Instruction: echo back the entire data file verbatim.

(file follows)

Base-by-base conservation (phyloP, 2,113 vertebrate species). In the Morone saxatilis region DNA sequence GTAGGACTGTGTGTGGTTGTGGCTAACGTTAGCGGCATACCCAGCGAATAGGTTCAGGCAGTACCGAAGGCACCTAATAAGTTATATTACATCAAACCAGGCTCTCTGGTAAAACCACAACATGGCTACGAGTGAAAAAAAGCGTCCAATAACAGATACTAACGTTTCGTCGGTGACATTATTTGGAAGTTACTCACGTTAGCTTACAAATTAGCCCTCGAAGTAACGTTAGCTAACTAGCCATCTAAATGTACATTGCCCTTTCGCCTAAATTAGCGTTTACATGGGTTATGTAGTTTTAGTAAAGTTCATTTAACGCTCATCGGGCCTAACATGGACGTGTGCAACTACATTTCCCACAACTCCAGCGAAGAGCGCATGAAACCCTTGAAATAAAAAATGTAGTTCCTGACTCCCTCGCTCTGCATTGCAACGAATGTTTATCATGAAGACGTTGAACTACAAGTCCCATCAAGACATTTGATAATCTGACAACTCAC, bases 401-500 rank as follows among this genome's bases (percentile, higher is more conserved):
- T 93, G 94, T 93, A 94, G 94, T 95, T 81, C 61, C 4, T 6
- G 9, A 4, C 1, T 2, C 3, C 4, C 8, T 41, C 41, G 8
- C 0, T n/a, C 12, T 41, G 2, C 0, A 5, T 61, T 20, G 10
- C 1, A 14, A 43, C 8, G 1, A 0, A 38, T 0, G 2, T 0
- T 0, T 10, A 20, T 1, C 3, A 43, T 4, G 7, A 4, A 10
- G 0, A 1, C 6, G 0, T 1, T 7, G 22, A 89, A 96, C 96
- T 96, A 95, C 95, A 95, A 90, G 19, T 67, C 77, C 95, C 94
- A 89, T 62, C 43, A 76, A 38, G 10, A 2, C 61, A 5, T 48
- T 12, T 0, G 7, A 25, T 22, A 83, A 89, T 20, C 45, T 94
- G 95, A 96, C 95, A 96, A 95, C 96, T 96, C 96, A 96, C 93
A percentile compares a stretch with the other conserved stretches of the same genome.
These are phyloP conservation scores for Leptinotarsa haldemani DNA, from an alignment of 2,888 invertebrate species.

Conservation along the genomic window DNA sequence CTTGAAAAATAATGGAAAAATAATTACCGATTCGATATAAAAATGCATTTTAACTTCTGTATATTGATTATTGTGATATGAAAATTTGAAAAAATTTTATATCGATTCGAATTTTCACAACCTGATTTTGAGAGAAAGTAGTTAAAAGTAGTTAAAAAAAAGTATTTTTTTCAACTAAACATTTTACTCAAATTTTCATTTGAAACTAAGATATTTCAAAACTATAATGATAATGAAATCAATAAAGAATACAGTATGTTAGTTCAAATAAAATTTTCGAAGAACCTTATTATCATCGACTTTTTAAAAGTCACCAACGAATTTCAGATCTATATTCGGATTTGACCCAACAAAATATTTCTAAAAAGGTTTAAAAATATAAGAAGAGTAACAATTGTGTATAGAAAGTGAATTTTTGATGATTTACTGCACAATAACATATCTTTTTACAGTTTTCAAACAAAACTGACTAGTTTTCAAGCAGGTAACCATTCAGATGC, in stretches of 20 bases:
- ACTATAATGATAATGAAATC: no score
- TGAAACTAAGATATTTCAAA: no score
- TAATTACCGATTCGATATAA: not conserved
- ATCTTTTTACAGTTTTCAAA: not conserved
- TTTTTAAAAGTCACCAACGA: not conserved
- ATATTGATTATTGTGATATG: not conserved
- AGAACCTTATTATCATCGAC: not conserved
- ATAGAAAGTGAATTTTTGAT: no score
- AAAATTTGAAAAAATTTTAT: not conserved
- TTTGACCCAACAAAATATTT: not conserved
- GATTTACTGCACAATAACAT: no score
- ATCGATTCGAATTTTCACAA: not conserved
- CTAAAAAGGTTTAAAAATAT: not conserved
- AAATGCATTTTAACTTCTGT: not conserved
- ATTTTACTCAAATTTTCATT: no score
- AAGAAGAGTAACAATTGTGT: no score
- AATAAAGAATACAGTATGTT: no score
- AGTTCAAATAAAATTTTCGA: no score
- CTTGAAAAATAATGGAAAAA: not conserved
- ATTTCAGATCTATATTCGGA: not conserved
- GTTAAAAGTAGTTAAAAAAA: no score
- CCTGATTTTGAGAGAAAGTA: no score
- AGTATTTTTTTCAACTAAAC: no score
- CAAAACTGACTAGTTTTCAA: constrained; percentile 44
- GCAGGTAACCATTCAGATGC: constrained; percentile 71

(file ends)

Base-by-base conservation (phyloP, 2,113 vertebrate species). In the Morone saxatilis region DNA sequence GTAGGACTGTGTGTGGTTGTGGCTAACGTTAGCGGCATACCCAGCGAATAGGTTCAGGCAGTACCGAAGGCACCTAATAAGTTATATTACATCAAACCAGGCTCTCTGGTAAAACCACAACATGGCTACGAGTGAAAAAAAGCGTCCAATAACAGATACTAACGTTTCGTCGGTGACATTATTTGGAAGTTACTCACGTTAGCTTACAAATTAGCCCTCGAAGTAACGTTAGCTAACTAGCCATCTAAATGTACATTGCCCTTTCGCCTAAATTAGCGTTTACATGGGTTATGTAGTTTTAGTAAAGTTCATTTAACGCTCATCGGGCCTAACATGGACGTGTGCAACTACATTTCCCACAACTCCAGCGAAGAGCGCATGAAACCCTTGAAATAAAAAATGTAGTTCCTGACTCCCTCGCTCTGCATTGCAACGAATGTTTATCATGAAGACGTTGAACTACAAGTCCCATCAAGACATTTGATAATCTGACAACTCAC, bases 401-500 rank as follows among this genome's bases (percentile, higher is more conserved):
- T 93, G 94, T 93, A 94, G 94, T 95, T 81, C 61, C 4, T 6
- G 9, A 4, C 1, T 2, C 3, C 4, C 8, T 41, C 41, G 8
- C 0, T n/a, C 12, T 41, G 2, C 0, A 5, T 61, T 20, G 10
- C 1, A 14, A 43, C 8, G 1, A 0, A 38, T 0, G 2, T 0
- T 0, T 10, A 20, T 1, C 3, A 43, T 4, G 7, A 4, A 10
- G 0, A 1, C 6, G 0, T 1, T 7, G 22, A 89, A 96, C 96
- T 96, A 95, C 95, A 95, A 90, G 19, T 67, C 77, C 95, C 94
- A 89, T 62, C 43, A 76, A 38, G 10, A 2, C 61, A 5, T 48
- T 12, T 0, G 7, A 25, T 22, A 83, A 89, T 20, C 45, T 94
- G 95, A 96, C 95, A 96, A 95, C 96, T 96, C 96, A 96, C 93
A percentile compares a stretch with the other conserved stretches of the same genome.
These are phyloP conservation scores for Leptinotarsa haldemani DNA, from an alignment of 2,888 invertebrate species.

Conservation along the genomic window DNA sequence CTTGAAAAATAATGGAAAAATAATTACCGATTCGATATAAAAATGCATTTTAACTTCTGTATATTGATTATTGTGATATGAAAATTTGAAAAAATTTTATATCGATTCGAATTTTCACAACCTGATTTTGAGAGAAAGTAGTTAAAAGTAGTTAAAAAAAAGTATTTTTTTCAACTAAACATTTTACTCAAATTTTCATTTGAAACTAAGATATTTCAAAACTATAATGATAATGAAATCAATAAAGAATACAGTATGTTAGTTCAAATAAAATTTTCGAAGAACCTTATTATCATCGACTTTTTAAAAGTCACCAACGAATTTCAGATCTATATTCGGATTTGACCCAACAAAATATTTCTAAAAAGGTTTAAAAATATAAGAAGAGTAACAATTGTGTATAGAAAGTGAATTTTTGATGATTTACTGCACAATAACATATCTTTTTACAGTTTTCAAACAAAACTGACTAGTTTTCAAGCAGGTAACCATTCAGATGC, in stretches of 20 bases:
- ACTATAATGATAATGAAATC: no score
- TGAAACTAAGATATTTCAAA: no score
- TAATTACCGATTCGATATAA: not conserved
- ATCTTTTTACAGTTTTCAAA: not conserved
- TTTTTAAAAGTCACCAACGA: not conserved
- ATATTGATTATTGTGATATG: not conserved
- AGAACCTTATTATCATCGAC: not conserved
- ATAGAAAGTGAATTTTTGAT: no score
- AAAATTTGAAAAAATTTTAT: not conserved
- TTTGACCCAACAAAATATTT: not conserved
- GATTTACTGCACAATAACAT: no score
- ATCGATTCGAATTTTCACAA: not conserved
- CTAAAAAGGTTTAAAAATAT: not conserved
- AAATGCATTTTAACTTCTGT: not conserved
- ATTTTACTCAAATTTTCATT: no score
- AAGAAGAGTAACAATTGTGT: no score
- AATAAAGAATACAGTATGTT: no score
- AGTTCAAATAAAATTTTCGA: no score
- CTTGAAAAATAATGGAAAAA: not conserved
- ATTTCAGATCTATATTCGGA: not conserved
- GTTAAAAGTAGTTAAAAAAA: no score
- CCTGATTTTGAGAGAAAGTA: no score
- AGTATTTTTTTCAACTAAAC: no score
- CAAAACTGACTAGTTTTCAA: constrained; percentile 44
- GCAGGTAACCATTCAGATGC: constrained; percentile 71